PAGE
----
Fit is a feminist issueIn, 1984 the book Fat is a Feminist Issue was released. It was revolutionary and important in that it challenged the patriarchal expectations of beauty and how women literally kill themselves to fit a beauty norm. A recent post by Ashley Judd shows that sadly, we're still fighting this battle.
But then there is the flip side. The thing I have thought for years but hesitated to say. Have we gone too far? Have the people who rightly rail against sizeism inadvertently given people an out to not care for themselves? I can very much see someone saying to themselves it doesn't matter if they sit on the couch eating ding dongs because it would be WRONG to put effort into fitting America's beauty standard.
This is where I need to sidetrack and say what this is NOT about. This is not about a pants size or a number on the scale. We all know people who eat like crap and don't exercise but are skinny ( sometimes called "skinny-fat" ). We all know people who eat right and work out but will always be heavy boned or pear shaped. For the most part though, fitter people will be more slender and, with those skinny-fat people or healthy pears, you will be able to look at their skin and eyes and tell the difference.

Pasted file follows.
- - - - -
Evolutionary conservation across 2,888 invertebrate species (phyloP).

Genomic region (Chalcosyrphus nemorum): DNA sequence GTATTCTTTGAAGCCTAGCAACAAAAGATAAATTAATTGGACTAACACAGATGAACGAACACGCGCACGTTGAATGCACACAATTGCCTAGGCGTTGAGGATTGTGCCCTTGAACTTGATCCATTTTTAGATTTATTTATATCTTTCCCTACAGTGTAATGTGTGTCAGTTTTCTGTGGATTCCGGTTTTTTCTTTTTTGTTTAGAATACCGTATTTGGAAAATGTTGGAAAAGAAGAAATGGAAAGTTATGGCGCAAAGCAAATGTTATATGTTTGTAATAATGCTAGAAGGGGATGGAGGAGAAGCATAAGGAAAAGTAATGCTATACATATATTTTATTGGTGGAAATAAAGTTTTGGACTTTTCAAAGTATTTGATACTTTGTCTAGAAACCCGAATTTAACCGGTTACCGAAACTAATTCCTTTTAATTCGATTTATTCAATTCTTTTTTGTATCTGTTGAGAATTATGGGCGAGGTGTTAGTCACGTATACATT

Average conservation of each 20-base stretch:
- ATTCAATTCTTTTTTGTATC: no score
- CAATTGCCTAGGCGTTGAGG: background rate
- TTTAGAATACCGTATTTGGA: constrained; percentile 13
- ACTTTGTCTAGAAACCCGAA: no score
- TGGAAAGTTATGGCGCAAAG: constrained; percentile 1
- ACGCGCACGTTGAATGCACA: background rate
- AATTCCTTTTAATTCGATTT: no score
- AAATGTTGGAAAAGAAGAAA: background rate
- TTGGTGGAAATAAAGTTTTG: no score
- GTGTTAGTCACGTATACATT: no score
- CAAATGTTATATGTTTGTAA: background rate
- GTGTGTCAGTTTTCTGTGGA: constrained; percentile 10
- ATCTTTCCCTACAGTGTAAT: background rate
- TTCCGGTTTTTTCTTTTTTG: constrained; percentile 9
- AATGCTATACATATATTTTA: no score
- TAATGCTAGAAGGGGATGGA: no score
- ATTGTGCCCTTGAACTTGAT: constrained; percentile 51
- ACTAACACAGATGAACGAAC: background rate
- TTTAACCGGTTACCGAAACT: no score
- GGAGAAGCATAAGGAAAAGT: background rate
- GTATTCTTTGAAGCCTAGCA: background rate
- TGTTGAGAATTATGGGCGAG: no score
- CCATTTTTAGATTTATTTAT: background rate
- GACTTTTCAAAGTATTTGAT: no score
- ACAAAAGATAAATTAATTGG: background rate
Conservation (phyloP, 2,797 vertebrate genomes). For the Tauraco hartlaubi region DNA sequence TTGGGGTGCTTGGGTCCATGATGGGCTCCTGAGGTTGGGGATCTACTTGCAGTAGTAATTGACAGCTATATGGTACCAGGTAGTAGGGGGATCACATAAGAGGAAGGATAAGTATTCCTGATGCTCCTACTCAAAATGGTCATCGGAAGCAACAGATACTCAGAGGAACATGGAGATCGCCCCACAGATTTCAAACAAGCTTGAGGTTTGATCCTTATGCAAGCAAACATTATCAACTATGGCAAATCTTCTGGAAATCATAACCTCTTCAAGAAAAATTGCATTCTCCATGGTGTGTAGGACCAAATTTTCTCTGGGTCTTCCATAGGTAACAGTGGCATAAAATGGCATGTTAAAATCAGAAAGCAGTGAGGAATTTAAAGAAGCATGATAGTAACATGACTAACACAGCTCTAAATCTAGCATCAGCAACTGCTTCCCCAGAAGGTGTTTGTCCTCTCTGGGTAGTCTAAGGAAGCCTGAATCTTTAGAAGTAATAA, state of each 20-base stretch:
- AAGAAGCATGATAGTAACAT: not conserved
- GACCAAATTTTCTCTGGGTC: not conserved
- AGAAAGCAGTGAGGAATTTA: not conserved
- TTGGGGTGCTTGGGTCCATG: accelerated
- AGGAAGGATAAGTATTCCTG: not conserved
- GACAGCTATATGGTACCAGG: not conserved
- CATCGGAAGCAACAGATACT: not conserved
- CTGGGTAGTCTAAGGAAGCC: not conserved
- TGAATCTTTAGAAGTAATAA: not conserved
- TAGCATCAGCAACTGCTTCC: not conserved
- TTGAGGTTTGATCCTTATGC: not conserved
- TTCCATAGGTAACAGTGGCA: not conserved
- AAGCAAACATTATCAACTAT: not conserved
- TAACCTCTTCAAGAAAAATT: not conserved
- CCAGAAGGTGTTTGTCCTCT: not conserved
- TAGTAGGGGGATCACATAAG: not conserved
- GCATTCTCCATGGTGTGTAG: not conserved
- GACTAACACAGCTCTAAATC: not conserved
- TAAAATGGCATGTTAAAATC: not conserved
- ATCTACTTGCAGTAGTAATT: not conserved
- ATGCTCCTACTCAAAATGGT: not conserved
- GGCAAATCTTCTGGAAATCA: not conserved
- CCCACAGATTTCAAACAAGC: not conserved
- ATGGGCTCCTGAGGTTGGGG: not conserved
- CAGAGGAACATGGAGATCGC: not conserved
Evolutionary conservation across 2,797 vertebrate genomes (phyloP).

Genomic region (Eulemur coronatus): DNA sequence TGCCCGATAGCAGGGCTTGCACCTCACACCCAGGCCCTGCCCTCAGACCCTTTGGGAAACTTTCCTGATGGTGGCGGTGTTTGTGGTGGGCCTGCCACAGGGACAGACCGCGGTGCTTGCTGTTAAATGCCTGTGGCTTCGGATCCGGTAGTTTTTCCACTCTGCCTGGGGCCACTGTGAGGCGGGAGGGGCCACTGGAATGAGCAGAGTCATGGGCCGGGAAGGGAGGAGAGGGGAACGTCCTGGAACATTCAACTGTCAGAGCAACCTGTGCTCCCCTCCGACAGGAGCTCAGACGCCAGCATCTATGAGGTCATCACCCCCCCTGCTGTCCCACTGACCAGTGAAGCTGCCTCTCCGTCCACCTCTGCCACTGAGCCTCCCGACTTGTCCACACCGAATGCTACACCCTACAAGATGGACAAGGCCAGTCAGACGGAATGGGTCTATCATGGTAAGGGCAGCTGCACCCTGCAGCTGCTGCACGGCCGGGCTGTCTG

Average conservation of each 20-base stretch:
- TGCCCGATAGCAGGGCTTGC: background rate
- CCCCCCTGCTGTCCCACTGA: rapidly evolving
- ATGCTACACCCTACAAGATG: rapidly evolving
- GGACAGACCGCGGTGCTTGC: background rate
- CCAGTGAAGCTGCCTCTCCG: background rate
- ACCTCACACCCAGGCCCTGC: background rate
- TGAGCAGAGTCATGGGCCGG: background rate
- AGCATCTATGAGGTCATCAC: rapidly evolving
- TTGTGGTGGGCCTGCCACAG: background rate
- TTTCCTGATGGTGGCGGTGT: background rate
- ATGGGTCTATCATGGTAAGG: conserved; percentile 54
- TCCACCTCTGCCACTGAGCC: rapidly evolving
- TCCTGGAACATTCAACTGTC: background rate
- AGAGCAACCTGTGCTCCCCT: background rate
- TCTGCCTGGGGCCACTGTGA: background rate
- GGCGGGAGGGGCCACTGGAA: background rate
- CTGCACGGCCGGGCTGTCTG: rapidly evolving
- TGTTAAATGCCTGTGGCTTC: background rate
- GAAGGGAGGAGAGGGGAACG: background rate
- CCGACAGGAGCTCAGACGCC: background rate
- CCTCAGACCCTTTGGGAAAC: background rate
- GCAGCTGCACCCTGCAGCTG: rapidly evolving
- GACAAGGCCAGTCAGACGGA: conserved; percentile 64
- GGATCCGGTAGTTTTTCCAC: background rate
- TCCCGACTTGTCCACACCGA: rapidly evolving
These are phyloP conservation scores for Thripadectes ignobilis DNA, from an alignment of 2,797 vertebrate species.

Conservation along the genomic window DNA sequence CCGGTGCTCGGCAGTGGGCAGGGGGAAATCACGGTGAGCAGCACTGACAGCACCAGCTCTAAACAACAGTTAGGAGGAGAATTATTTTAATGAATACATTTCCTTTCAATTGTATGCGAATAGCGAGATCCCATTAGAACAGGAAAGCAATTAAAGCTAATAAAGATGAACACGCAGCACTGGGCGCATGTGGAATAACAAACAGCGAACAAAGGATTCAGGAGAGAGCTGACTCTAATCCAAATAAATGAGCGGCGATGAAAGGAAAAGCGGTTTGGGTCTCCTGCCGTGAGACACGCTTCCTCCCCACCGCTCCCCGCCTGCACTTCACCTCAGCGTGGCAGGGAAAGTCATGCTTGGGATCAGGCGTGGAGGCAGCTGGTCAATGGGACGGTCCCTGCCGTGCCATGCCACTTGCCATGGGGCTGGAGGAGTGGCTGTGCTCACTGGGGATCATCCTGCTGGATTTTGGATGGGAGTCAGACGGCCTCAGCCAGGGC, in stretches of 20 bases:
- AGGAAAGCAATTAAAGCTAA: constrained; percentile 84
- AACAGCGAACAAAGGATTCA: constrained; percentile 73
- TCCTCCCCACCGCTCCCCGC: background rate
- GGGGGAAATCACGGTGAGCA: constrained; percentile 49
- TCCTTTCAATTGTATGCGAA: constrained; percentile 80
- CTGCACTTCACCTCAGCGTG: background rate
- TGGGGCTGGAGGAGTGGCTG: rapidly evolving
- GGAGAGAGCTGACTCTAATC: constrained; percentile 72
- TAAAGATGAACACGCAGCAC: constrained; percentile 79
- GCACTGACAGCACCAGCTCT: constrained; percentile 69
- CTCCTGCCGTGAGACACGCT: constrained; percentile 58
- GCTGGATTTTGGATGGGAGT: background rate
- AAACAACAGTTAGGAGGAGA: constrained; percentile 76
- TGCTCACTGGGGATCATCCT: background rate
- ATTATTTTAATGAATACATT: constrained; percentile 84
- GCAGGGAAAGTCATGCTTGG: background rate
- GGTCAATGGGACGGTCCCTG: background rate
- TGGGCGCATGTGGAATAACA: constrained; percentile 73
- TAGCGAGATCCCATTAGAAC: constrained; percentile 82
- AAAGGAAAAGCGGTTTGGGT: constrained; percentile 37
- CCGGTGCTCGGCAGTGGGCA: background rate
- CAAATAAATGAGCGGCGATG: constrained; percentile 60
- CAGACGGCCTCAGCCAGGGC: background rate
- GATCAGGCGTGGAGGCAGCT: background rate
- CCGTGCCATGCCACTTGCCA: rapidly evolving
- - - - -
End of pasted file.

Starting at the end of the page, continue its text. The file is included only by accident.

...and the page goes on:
Nor is this about make up, haircuts, or clothing. Or, for that matter, plastic surgery.
It's about fitness, and taking care of yourself so you have the energy to enjoy life, avoid illness, and be there for your loved one. No matter what size that makes you.
How does this tie into feminism? I was reflecting on that this morning as I hauled branches downed by our winter storms to the side yard. I was hauling some pretty big logs, some of them one handed. Back when we hauled the to the back yard in the first place, I was working along side my husband and (then) 14 year old son. And you know what?
I was working as their equal. IN the case of my husband, I can say that this is the first time in 19 years of marriage that I have felt I was his equal in heavy labour. The reason's pretty obvious to me: I work out, he doesn't.
It felt pretty empowering.
Yes ladies, we should not let the patriarchy and the advertisers decide how we should look. (Neither should you, men). On the other hand, if you want to feel like a man's equal, lift some weights, haul wood, swing a sledgehammer.